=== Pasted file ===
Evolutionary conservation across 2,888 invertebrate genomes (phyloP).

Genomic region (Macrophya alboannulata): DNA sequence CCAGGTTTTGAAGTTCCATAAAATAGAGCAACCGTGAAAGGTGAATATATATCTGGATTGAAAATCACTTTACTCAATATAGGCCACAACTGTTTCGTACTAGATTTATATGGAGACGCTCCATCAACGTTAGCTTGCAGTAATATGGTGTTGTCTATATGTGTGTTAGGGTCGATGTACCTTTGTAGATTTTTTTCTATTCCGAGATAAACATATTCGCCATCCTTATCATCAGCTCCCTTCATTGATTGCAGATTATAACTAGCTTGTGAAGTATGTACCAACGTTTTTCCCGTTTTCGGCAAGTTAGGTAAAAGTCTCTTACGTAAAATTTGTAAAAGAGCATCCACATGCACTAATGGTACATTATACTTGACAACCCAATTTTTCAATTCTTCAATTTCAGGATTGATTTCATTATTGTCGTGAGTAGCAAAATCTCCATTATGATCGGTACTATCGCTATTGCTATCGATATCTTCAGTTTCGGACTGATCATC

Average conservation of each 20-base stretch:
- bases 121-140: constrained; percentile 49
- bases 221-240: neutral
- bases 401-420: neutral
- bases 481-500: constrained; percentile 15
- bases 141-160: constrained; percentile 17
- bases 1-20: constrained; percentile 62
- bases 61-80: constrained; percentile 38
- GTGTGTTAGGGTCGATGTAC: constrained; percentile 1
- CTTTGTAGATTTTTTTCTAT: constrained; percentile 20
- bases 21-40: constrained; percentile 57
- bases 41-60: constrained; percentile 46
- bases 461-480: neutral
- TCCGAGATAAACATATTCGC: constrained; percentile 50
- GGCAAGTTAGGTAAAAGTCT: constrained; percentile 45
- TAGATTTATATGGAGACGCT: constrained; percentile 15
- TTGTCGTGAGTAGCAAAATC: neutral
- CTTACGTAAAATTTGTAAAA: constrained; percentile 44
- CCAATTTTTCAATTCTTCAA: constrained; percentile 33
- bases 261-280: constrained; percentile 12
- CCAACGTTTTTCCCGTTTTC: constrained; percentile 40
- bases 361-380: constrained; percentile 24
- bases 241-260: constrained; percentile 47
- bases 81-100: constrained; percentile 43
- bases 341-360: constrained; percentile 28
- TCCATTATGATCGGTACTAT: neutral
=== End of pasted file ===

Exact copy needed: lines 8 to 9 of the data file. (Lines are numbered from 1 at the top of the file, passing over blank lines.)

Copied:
- bases 141-160: constrained; percentile 17
- bases 1-20: constrained; percentile 62